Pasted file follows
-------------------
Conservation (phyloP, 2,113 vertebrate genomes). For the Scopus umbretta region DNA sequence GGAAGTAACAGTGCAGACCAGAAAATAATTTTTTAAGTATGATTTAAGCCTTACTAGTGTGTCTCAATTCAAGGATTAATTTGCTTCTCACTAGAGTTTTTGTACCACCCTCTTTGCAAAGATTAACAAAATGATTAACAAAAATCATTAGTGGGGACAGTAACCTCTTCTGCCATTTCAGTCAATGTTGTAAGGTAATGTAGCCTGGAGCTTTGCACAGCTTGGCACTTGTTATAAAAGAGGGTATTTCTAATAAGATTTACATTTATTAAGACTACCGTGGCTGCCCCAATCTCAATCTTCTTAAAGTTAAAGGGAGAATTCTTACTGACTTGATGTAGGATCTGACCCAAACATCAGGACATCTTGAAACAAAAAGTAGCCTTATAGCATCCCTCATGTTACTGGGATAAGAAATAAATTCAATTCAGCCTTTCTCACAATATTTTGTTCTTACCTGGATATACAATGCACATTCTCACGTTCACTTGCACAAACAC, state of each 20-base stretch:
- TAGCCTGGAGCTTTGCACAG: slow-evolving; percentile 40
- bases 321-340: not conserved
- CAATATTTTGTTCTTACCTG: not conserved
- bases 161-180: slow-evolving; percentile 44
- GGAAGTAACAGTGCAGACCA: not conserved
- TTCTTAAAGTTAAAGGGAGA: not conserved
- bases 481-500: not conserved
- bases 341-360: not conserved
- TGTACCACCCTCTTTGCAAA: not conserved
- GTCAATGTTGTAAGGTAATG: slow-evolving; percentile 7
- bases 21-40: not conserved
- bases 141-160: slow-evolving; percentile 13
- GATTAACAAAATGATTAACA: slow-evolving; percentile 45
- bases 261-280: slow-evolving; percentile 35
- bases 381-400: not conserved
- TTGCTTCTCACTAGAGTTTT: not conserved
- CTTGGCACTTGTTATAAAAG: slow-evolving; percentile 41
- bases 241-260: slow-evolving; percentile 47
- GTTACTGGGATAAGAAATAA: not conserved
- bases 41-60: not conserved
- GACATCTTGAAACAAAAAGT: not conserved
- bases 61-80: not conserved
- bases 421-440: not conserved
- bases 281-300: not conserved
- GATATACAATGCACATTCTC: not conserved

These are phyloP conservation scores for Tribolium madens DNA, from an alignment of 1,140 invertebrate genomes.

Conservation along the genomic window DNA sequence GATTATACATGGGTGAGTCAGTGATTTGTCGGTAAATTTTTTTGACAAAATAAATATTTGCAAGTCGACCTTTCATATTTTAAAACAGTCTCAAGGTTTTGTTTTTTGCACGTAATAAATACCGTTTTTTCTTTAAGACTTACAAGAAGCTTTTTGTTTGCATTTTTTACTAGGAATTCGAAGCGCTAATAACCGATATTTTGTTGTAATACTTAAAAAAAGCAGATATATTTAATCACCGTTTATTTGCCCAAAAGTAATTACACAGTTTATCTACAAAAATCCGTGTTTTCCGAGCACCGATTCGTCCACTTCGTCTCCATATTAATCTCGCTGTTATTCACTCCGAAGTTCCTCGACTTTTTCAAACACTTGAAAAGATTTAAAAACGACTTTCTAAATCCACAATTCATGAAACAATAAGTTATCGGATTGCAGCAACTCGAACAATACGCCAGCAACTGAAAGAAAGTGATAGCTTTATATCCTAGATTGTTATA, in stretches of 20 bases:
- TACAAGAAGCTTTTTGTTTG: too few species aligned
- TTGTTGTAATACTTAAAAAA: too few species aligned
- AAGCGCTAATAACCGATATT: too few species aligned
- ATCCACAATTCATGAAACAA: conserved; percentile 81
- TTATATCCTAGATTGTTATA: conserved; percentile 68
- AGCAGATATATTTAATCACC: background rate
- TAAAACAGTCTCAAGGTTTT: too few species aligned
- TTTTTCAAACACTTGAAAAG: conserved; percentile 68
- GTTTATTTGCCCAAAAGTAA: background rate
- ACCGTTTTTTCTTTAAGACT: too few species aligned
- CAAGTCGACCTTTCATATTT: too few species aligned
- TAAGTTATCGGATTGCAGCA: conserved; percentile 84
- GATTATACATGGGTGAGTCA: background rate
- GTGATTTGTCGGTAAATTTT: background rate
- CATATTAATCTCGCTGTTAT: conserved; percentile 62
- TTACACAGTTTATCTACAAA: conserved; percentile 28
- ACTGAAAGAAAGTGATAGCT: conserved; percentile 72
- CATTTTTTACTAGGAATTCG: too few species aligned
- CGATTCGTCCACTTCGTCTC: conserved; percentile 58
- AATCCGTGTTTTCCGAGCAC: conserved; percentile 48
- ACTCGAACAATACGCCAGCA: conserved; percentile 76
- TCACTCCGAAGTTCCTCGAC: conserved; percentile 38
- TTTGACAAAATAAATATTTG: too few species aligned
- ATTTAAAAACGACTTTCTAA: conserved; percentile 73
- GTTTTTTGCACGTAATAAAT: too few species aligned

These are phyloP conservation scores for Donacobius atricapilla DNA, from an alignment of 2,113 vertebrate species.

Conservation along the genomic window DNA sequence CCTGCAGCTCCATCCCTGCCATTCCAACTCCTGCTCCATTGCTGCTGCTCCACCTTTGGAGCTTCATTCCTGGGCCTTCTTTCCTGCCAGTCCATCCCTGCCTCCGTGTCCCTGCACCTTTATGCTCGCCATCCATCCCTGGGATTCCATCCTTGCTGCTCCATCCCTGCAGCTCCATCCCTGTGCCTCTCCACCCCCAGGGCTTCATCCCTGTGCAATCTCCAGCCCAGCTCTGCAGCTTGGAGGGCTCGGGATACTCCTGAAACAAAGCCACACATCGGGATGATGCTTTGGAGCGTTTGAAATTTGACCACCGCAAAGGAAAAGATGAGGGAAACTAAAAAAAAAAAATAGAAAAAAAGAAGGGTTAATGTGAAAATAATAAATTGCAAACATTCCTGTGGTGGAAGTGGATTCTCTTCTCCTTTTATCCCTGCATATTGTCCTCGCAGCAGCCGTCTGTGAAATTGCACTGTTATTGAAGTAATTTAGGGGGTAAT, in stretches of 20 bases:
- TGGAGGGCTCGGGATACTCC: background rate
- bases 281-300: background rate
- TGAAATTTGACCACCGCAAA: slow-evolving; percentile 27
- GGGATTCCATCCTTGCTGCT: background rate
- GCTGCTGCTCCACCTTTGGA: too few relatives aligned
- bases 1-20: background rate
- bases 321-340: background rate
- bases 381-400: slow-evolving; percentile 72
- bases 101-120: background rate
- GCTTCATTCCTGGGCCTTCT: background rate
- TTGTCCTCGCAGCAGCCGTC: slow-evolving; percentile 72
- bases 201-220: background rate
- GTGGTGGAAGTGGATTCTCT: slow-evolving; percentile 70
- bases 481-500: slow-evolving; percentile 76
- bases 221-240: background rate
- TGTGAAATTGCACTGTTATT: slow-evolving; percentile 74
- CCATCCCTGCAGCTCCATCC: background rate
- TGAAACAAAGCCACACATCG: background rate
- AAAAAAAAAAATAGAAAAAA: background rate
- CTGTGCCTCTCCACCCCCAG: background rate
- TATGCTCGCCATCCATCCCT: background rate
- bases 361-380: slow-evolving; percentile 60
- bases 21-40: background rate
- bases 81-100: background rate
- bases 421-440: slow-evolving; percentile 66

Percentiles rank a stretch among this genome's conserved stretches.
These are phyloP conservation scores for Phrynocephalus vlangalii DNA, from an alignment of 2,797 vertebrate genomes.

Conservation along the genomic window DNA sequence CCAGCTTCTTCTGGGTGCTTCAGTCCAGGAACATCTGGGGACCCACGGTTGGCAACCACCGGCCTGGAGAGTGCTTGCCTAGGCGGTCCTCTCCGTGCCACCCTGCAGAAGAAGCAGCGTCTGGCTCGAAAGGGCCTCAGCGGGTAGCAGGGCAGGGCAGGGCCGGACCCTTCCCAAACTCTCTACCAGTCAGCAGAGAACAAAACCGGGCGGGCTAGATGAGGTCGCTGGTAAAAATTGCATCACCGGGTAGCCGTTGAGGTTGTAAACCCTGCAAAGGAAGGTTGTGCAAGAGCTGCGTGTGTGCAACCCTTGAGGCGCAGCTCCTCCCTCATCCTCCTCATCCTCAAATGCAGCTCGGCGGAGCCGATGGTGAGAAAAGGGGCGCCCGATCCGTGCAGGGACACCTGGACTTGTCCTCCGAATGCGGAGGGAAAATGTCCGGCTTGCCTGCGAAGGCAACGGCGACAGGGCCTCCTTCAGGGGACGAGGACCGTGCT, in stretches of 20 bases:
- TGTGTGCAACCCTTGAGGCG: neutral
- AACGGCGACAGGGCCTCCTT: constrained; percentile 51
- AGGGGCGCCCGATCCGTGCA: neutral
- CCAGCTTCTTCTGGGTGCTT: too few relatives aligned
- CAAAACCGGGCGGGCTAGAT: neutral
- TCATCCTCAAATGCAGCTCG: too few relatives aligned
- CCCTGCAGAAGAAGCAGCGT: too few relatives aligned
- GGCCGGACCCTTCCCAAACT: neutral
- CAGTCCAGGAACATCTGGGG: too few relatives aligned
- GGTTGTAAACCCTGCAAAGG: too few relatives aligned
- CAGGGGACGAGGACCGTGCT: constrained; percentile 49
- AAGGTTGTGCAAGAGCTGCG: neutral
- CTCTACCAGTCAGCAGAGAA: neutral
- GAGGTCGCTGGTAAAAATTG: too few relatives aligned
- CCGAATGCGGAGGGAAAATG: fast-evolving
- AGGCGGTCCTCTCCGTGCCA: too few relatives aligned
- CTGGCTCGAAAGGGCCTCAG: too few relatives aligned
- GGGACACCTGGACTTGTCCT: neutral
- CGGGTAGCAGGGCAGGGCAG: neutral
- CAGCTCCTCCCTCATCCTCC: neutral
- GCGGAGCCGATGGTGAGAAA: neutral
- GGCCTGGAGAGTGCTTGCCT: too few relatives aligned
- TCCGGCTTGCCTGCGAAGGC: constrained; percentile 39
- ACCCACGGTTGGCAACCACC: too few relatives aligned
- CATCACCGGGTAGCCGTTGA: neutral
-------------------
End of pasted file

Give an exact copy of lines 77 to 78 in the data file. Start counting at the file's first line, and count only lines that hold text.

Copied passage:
- bases 361-380: slow-evolving; percentile 60
- bases 21-40: background rate